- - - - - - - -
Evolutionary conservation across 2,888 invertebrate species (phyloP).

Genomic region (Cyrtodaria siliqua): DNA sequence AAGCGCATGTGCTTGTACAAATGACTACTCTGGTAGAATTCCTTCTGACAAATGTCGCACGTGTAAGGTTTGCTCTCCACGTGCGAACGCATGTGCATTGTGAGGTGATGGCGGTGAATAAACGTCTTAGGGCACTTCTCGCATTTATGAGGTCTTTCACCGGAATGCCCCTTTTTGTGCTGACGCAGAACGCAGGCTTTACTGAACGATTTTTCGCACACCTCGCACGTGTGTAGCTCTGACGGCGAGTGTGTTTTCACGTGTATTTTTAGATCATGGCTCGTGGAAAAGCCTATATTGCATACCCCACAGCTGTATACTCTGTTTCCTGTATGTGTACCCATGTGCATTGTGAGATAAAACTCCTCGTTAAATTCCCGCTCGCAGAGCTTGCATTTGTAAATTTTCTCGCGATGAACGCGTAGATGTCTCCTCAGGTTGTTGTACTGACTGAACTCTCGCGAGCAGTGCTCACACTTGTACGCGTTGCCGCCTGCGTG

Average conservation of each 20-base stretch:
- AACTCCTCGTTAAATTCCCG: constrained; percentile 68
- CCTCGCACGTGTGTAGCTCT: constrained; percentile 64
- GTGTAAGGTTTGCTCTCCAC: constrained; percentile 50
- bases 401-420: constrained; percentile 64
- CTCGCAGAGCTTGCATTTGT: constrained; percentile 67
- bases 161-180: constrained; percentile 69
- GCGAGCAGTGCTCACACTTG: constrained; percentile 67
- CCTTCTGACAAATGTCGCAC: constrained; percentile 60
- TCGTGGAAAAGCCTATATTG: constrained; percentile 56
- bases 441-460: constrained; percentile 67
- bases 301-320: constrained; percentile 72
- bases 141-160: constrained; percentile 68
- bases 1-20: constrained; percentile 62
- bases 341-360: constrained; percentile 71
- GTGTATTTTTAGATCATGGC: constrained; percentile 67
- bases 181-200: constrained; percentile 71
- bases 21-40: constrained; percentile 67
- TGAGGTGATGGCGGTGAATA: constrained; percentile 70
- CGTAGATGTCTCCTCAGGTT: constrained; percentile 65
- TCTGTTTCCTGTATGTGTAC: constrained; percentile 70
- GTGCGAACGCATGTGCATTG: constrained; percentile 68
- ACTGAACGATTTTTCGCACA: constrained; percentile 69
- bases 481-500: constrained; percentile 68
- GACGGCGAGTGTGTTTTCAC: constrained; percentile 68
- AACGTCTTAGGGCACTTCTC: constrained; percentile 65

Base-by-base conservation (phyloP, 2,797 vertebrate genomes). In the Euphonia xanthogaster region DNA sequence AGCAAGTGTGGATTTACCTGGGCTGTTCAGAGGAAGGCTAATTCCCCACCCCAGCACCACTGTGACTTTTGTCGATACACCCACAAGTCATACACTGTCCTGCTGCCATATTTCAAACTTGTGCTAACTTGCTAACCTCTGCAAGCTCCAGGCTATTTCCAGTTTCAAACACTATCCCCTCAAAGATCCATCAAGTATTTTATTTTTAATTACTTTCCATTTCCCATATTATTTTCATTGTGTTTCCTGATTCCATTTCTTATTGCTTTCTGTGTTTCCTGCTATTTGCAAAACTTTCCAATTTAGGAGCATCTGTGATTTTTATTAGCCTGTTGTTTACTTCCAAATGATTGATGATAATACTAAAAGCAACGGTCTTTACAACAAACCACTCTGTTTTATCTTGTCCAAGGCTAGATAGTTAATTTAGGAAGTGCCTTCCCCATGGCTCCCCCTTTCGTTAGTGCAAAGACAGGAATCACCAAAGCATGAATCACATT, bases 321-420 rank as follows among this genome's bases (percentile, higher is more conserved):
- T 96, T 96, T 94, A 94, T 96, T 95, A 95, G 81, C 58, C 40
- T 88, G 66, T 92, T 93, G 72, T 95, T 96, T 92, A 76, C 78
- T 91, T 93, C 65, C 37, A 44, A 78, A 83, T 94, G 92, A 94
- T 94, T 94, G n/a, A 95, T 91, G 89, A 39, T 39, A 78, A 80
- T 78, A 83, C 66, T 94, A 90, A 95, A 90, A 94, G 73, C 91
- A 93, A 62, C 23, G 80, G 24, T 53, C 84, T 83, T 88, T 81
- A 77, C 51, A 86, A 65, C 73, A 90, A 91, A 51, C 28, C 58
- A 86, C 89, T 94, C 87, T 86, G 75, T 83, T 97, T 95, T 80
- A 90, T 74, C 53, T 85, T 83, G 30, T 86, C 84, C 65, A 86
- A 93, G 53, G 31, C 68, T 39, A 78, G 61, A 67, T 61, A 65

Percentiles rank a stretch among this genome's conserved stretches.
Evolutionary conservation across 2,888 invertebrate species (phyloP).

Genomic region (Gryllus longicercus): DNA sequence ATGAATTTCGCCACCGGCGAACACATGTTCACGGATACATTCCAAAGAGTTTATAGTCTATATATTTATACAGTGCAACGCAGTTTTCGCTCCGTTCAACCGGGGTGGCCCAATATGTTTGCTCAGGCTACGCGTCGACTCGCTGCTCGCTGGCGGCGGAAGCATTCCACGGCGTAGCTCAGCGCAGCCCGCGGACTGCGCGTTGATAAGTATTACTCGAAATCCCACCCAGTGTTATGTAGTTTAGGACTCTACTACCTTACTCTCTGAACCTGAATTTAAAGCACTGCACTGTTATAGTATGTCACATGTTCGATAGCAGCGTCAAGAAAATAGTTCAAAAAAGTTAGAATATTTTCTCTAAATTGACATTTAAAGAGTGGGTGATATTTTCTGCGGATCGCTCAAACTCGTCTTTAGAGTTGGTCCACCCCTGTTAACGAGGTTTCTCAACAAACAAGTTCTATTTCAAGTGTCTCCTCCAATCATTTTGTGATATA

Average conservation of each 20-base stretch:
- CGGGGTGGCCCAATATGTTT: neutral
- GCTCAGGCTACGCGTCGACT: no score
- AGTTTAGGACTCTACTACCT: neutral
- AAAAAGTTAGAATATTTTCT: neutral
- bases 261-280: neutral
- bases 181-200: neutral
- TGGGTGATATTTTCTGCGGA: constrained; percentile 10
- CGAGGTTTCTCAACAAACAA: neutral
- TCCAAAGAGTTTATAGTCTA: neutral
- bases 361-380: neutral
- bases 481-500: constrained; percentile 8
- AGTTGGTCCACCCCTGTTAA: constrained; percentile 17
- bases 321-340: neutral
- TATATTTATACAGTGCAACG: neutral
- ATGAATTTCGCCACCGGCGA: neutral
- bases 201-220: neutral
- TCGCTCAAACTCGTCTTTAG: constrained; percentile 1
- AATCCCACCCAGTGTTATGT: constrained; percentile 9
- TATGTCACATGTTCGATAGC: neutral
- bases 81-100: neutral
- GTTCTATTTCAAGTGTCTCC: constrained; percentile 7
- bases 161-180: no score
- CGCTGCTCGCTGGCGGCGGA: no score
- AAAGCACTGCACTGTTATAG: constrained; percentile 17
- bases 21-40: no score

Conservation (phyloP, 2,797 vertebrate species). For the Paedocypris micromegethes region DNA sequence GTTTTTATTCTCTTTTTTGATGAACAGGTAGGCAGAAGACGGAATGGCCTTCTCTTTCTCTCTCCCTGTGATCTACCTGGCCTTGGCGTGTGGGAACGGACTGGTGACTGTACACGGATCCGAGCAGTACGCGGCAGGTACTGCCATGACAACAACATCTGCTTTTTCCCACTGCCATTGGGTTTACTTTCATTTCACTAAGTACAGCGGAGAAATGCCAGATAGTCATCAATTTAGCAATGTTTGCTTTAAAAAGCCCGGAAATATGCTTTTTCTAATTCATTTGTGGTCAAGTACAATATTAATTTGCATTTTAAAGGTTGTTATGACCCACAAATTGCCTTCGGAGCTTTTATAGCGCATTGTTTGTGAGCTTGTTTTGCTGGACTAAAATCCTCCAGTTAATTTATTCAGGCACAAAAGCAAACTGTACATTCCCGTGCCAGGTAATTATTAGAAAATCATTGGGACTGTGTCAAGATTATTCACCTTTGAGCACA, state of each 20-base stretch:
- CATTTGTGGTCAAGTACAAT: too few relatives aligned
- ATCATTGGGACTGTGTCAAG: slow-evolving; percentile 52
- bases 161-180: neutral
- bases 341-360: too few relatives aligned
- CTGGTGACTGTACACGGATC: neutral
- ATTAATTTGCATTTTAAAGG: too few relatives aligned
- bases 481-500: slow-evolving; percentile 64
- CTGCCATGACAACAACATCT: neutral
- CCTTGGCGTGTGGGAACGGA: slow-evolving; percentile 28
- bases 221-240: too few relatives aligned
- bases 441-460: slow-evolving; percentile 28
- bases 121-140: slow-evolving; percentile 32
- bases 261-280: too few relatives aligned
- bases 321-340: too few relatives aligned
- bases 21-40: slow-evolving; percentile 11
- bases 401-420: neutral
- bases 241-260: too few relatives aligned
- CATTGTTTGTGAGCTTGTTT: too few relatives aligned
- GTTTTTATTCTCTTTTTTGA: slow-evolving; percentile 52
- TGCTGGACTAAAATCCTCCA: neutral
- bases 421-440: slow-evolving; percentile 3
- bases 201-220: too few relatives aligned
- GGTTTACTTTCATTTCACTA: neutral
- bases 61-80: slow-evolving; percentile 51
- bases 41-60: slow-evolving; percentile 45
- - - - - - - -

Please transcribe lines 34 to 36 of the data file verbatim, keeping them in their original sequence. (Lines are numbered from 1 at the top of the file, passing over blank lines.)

- T 78, A 83, C 66, T 94, A 90, A 95, A 90, A 94, G 73, C 91
- A 93, A 62, C 23, G 80, G 24, T 53, C 84, T 83, T 88, T 81
- A 77, C 51, A 86, A 65, C 73, A 90, A 91, A 51, C 28, C 58